When I complained to a friend that we couldn’t find a single RV park for a monthly spot in western Oregon or Washington, she simply said “You made the lifestyle sound so appealing.” She’s right. It IS, and we haven’t been shy about touting it. Heck, RVing is what I get paid to write about! But between growing numbers of full-time RVers, vacationers, and people forced to live in RVs out of necessity, finding places to stay for more than a few days at a time is impossible (especially with our summer marathon training logistics). A spontaneous RV trip we wanted to take to see friends on the Olympic peninsula is out of the question.
We have a duplex that needs TLC.
As the saying goes, money talks. When we considered the roughly $13k price of an RV lot buy-in here, or at any Escapees co-op, we agreed that investing that same amount of cash into our duplex is a wiser decision for our long term plans. No co-op RV lot buy-in will ever give the kind of financial return that a chunk of prime real estate will give. Jim and I are blessed beyond our wildest dreams that we have that rental. We work our tails off to pay down the small mortgage, and need to put our money where it will count the most.
And finally, setting down roots feels more appealing.
Our duplex is in Laporte, Colorado. That’s cycling distance to Fort Collins. We love it there. It’s one of the few towns where we have a fun group of friends and family. The Poudre River scenery and Rockies as a backdrop just can’t be beat. And the area is filled with a progressive group of Coloradoans, many of whom are ensuring that we don’t sprawl out the way Denver did. In all of our travels, we keep going back. There’s a reason for it.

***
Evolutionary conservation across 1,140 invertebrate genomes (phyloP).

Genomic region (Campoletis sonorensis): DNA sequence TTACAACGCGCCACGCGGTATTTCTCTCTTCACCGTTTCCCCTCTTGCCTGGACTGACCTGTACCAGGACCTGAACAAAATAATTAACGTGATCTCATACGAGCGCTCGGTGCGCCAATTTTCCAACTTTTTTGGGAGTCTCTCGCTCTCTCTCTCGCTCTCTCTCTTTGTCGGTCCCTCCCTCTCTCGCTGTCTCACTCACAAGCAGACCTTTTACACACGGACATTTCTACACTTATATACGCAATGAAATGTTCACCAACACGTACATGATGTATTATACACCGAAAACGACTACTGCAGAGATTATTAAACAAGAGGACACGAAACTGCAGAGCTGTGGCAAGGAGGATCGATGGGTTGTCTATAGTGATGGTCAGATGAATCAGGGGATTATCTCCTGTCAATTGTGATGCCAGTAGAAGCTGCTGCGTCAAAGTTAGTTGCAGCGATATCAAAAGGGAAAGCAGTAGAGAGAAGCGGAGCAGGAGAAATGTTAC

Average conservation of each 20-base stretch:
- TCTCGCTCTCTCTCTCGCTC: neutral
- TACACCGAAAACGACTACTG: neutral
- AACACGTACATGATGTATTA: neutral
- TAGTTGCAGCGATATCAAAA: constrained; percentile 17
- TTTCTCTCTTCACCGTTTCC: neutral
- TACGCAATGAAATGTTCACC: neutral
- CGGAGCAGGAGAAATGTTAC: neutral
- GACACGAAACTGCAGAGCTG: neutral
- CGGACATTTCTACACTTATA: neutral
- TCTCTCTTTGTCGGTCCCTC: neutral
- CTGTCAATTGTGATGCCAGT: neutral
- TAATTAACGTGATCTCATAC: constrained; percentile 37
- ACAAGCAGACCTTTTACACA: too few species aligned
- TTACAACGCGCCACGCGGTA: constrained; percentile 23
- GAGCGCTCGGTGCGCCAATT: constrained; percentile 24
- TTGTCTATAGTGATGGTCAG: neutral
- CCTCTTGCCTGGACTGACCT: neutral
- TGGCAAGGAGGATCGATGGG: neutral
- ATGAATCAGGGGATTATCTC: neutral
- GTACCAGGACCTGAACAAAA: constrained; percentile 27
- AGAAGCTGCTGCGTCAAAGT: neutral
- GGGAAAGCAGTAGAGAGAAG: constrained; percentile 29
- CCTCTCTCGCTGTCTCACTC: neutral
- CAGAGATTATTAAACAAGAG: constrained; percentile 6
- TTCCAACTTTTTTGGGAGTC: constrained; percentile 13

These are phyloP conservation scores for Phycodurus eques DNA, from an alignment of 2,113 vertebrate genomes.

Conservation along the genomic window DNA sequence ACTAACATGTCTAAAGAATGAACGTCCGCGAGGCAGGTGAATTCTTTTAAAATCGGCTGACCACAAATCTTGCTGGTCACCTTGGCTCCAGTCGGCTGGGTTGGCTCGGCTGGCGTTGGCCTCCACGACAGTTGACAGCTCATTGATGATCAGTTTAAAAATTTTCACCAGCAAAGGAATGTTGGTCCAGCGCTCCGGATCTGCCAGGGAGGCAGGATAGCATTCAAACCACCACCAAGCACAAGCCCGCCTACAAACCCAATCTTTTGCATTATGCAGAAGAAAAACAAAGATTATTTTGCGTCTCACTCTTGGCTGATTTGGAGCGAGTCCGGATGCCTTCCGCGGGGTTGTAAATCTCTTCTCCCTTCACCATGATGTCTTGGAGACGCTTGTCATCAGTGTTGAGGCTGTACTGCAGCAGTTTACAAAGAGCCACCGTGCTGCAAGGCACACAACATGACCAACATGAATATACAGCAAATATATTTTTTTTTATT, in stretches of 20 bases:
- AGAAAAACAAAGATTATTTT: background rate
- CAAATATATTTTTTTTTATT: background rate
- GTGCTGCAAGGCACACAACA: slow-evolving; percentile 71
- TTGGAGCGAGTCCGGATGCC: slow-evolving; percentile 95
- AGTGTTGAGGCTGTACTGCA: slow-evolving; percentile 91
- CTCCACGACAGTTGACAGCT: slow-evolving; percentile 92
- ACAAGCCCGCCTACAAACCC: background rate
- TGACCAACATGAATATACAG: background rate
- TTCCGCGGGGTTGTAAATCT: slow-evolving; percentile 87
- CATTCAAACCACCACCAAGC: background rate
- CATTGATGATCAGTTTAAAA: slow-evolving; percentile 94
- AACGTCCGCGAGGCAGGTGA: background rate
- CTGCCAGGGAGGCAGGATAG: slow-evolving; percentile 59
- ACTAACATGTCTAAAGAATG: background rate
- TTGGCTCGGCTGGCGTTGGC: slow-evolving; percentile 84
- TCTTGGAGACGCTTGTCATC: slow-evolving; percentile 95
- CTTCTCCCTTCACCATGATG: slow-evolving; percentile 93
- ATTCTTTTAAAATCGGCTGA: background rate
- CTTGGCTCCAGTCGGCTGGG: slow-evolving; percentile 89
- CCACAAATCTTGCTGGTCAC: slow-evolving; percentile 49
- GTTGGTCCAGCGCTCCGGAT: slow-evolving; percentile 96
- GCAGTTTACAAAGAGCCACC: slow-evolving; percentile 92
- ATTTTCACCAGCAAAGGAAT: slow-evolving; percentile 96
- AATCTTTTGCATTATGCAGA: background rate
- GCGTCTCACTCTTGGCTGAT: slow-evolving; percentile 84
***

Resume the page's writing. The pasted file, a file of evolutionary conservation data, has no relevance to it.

Climate change is making us re-evaluate full-time RVing
Next summer we are hunkering down at the duplex to renovate the back half. Whether or not we actually stay living there in the back half remains to be seen. We could get bored by September, rent it, and jump back into the RV. Either way, we’ll always be snowbirds at FOY.
We still love RVing and always will. I enjoy sharing it with others through my writing. But after sweltering through another Pacific Northwest heat bubble, combined with all these other hassles, doing it year-round feels less appealing today.
For now, neither one of us are committing to anything other than rolling up our sleeves to fix up that duplex next summer. Planning anything too far out these days is just a waste of time and energy. And during the next few months we will have fun roaming around with our new co-pilot, Nellie.
So, bye bye, Escapees RV lot. Hello next chapter in our life.
Want to buy an RV park co-op lot? Ask Dave Ramsey what he thinks for a second opinion.
I’ll say it again. Just because we won’t buy an RV park co-op lot doesn’t mean you shouldn’t. But if you’re considering it, I encourage you to do your homework. Start with Dave Ramsey. He’s a smart guy when it comes to spending money.
Back when he told us RV loans are NOT cool, we got the impression that he rarely, if ever, discussed full-time RVing on his show. Recently I stumbled into these show clips from recent callers interested in leaping into the full-timing lifestyle. What a surprise so many people ask him about it now. But his opinions about RVing and full-timing still haven’t changed. Check ’em out.